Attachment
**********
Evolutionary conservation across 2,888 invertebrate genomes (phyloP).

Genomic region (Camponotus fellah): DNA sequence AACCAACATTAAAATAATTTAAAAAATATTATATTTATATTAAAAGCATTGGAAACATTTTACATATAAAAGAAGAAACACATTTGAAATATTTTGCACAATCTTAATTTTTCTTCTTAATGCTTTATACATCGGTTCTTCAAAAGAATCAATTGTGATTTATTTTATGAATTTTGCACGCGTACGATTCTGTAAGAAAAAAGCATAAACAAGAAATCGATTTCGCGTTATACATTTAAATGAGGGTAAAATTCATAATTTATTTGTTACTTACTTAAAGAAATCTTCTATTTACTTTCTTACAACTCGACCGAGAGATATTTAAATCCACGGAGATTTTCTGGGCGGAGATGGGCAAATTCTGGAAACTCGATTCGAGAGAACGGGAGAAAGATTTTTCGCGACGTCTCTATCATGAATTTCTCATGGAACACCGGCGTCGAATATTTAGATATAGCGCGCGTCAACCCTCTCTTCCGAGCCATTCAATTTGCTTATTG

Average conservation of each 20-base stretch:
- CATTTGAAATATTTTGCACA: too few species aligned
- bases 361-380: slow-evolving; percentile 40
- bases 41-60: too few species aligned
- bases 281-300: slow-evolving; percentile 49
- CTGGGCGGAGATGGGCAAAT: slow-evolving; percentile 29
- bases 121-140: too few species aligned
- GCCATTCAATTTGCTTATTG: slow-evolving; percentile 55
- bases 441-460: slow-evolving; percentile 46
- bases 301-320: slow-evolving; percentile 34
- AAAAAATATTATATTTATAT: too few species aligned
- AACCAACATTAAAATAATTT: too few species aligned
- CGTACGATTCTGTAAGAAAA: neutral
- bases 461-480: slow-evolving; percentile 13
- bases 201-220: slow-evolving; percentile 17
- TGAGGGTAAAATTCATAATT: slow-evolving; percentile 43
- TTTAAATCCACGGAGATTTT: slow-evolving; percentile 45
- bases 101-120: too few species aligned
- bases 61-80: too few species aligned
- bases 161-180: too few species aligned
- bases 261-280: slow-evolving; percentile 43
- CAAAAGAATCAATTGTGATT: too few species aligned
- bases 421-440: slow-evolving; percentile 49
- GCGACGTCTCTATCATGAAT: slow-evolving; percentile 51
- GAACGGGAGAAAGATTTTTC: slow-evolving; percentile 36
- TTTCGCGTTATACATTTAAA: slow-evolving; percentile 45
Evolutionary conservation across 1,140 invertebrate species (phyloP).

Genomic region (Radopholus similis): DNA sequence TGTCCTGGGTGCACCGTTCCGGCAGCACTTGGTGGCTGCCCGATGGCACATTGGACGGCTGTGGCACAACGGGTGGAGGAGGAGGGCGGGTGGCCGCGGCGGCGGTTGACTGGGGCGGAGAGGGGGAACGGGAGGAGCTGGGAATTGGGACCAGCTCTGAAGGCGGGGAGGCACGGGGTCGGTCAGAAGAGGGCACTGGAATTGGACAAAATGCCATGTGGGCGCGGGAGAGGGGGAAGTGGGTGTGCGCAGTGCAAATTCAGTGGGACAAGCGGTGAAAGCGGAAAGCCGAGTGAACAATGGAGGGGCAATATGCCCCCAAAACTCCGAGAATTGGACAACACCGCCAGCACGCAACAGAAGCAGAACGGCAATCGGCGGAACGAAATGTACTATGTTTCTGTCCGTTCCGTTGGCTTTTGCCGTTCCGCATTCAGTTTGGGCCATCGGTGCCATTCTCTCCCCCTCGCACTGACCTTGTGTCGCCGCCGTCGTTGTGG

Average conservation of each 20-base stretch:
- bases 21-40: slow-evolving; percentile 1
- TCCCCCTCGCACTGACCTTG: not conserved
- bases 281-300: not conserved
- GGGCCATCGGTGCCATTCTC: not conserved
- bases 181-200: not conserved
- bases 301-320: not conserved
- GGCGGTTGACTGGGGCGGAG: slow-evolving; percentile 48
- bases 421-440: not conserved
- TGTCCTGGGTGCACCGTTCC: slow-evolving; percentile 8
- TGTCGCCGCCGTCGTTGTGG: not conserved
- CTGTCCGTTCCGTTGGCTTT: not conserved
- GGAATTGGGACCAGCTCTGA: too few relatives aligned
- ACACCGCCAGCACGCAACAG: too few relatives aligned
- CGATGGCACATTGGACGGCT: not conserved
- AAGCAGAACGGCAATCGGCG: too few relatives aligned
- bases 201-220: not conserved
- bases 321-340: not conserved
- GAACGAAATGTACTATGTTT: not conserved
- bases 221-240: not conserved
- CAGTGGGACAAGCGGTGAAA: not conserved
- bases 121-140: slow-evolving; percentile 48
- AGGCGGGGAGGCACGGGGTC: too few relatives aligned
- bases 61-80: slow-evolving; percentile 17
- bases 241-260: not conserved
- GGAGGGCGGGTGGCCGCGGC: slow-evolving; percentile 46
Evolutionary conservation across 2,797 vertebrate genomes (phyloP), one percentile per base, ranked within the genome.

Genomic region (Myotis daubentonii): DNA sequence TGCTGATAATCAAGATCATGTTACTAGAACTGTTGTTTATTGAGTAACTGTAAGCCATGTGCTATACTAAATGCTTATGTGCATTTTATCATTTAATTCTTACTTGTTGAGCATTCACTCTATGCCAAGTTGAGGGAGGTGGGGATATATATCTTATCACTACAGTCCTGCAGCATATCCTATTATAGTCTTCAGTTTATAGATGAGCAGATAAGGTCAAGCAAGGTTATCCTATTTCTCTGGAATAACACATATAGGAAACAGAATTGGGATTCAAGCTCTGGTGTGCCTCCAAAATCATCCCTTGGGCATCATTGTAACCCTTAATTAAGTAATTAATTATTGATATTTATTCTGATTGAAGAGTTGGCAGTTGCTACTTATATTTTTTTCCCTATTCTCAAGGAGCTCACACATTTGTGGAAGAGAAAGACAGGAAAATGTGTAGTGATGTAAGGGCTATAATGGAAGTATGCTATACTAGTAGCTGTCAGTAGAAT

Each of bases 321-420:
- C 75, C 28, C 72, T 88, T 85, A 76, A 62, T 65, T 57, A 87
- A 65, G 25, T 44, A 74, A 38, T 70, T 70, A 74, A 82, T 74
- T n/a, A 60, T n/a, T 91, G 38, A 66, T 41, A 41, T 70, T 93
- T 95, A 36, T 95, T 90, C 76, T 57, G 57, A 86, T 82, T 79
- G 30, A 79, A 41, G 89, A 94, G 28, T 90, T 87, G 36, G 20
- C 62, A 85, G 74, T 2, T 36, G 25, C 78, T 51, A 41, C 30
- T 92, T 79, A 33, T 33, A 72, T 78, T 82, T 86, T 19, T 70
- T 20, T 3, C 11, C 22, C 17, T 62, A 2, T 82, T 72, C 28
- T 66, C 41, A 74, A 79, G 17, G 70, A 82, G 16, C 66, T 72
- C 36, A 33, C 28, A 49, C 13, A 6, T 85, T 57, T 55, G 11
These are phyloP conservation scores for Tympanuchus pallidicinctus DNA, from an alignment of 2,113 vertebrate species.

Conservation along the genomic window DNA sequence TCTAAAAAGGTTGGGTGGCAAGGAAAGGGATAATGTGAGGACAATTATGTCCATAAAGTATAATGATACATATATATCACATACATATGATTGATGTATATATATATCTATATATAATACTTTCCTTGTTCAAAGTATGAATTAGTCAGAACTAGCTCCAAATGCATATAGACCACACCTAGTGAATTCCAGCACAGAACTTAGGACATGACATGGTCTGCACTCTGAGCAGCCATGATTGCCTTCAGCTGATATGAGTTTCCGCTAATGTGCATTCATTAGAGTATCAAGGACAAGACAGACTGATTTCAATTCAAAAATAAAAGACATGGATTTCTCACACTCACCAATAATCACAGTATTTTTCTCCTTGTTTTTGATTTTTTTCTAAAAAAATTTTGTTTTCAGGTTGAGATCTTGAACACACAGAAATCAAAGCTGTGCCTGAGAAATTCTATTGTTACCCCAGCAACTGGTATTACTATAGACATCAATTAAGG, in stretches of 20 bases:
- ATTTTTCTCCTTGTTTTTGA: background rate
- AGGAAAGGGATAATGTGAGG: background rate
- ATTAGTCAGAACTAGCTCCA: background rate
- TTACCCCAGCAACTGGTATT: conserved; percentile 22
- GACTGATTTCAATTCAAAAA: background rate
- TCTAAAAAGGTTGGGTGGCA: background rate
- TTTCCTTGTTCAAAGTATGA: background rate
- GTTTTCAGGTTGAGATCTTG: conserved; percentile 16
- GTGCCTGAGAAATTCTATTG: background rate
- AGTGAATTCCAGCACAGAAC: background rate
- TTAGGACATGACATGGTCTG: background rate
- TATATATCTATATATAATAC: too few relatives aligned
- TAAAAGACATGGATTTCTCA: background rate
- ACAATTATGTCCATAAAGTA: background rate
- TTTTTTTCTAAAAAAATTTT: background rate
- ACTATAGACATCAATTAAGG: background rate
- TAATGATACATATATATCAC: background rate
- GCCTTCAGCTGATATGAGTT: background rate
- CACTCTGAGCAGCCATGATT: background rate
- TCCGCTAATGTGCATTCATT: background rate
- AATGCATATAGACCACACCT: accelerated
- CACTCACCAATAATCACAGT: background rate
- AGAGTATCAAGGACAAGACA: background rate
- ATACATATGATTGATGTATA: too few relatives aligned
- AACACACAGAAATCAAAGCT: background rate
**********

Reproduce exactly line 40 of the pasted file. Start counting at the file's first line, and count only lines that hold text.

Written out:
- TGTCCTGGGTGCACCGTTCC: slow-evolving; percentile 8